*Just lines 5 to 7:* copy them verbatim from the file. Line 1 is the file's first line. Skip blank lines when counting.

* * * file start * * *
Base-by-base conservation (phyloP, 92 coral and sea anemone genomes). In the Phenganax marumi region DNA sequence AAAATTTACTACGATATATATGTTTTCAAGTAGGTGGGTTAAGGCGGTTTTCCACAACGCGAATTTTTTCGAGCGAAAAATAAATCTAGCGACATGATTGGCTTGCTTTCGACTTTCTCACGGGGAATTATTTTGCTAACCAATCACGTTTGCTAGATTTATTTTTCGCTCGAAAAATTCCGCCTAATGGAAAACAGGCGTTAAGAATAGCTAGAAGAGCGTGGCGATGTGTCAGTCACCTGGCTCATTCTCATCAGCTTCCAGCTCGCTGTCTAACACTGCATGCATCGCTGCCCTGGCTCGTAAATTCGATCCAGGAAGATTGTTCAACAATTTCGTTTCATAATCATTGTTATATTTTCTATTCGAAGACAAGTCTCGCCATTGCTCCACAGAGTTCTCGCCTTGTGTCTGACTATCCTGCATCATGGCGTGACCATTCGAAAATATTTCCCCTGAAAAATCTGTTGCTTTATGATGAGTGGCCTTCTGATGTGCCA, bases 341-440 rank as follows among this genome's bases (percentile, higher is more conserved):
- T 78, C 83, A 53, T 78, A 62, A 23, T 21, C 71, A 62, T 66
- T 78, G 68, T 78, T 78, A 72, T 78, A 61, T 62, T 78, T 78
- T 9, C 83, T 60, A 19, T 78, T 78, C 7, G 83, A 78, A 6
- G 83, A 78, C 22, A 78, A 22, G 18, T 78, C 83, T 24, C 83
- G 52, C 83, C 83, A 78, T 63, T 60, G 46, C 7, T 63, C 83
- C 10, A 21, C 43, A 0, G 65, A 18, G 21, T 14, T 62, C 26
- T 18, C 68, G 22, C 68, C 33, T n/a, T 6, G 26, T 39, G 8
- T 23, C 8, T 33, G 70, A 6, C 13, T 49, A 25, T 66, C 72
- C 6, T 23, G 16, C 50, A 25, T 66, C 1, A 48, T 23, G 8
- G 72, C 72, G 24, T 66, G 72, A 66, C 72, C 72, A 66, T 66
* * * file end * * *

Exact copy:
- G 83, A 78, C 22, A 78, A 22, G 18, T 78, C 83, T 24, C 83
- G 52, C 83, C 83, A 78, T 63, T 60, G 46, C 7, T 63, C 83
- C 10, A 21, C 43, A 0, G 65, A 18, G 21, T 14, T 62, C 26